Confused by who had a good election night and who was left disappointed? Here's the tale of the night in emojis.
Conservatives ? (relieved)
Despite intense campaigning from Labour in a number of key targets - including some "crown jewels" in London - the Tories largely held off their traditional rivals in the overnight results, with only Plymouth switching sides.
Theresa May's party even managing to confound expectations and win Barnet, prompting more than a few wry smiles from Tory candidates who may have been preparing for a pasting.
Some commentators observed that the Conservatives had succeeded in "expectation management" - publicly setting the bar relatively low so that anything less than a heavy defeat would look like success.
Labour ? (confused)
It began to look like it may not be a great night for Labour when Wandsworth failed to turn red, but it got worse when the the anti-Semitism row appeared to rear its head again.
First there was defeat in Salford's Kersal ward, a former stronghold with a high proportion of Jewish voters, and then with a loss in Barnet which prompted one defeated Jewish candidate to proclaim: "We should NEVER have another election like this."
On a night that was supposed to be about Corbyn's party marching towards Downing Street, it was instead forced to fend off criticism of its handling of the row, compounding the failure of Momentum's high-profile "unseat" campaign.
While the party is able to celebrate its best result in London since 1971, many commentators have observed it could have been much better - especially for an Opposition at this stage in the electoral cycle.
Lib Dems ? (smile)
There won't be any champagne corks popping at Lib Dem HQ, but nonetheless it was a marked improvement in Vince Cable's first electoral test as leader.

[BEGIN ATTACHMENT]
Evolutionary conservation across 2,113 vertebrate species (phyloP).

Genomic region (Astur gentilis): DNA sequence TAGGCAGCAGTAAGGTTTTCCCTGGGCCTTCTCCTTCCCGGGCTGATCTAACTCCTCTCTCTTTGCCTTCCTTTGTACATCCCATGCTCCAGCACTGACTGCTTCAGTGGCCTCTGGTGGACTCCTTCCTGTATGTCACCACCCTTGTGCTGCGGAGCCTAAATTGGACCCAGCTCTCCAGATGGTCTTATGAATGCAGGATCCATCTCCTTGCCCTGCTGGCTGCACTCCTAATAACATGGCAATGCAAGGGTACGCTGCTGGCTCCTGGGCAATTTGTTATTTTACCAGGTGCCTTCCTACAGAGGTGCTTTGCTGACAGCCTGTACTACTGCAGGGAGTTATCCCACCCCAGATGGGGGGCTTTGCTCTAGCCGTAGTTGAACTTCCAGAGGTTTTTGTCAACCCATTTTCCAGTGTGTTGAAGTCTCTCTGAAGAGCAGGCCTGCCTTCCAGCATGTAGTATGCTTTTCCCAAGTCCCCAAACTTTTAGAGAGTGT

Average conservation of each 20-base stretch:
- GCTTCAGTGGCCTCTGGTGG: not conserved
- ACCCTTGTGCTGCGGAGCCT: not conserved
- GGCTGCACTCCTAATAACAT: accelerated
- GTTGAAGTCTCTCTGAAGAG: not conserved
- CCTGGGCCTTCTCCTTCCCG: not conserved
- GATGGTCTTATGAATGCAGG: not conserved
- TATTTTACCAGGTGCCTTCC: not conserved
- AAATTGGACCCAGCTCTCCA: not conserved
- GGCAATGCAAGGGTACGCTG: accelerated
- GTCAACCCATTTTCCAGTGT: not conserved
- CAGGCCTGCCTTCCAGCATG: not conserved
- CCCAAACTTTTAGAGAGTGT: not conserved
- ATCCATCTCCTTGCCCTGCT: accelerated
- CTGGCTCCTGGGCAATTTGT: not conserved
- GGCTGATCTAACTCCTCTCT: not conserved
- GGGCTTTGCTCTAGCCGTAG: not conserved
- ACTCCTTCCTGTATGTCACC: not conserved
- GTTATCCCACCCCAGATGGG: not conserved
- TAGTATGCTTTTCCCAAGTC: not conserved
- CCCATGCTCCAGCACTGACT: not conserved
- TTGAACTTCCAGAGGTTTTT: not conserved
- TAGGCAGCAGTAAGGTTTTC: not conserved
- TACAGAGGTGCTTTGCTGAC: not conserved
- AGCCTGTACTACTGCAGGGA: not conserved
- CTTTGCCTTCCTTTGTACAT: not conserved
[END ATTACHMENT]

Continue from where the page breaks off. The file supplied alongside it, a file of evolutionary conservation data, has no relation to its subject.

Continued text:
Their highlight of the night was undoubtedly victory in Richmond-upon-Thames, a result that achieved what Labour couldn't do overnight: grabbing a London seat from the Tories.
A number of Remain-backing areas also moved towards the party, suggesting their position as the only opponents to Brexit is starting to reap at least some rewards.
Green Party ? (climbing)
With an increase of six seats to 21, the Greens moved comfortably ahead of Ukip - though this was largely due to the eurosceptic party's dramatic collapse (more on that later). That did mean, however, that co-leader Caroline Lucas was able to boast that "we're now, without doubt, one of the big four parties" in England.
Ukip ?(exploding head)
There's no way around it, it was a terrible night for Ukip, whose loss of 44 seats left them with just two on the night - both in their stronghold of Derby. It was a far cry from 2014, when Nigel Farage was celebrating victory in the European poll and a 17% share of the popular vote in the local elections.
General Secretary Paul Oakley even compared his own party to the "Black Death" during a television interview.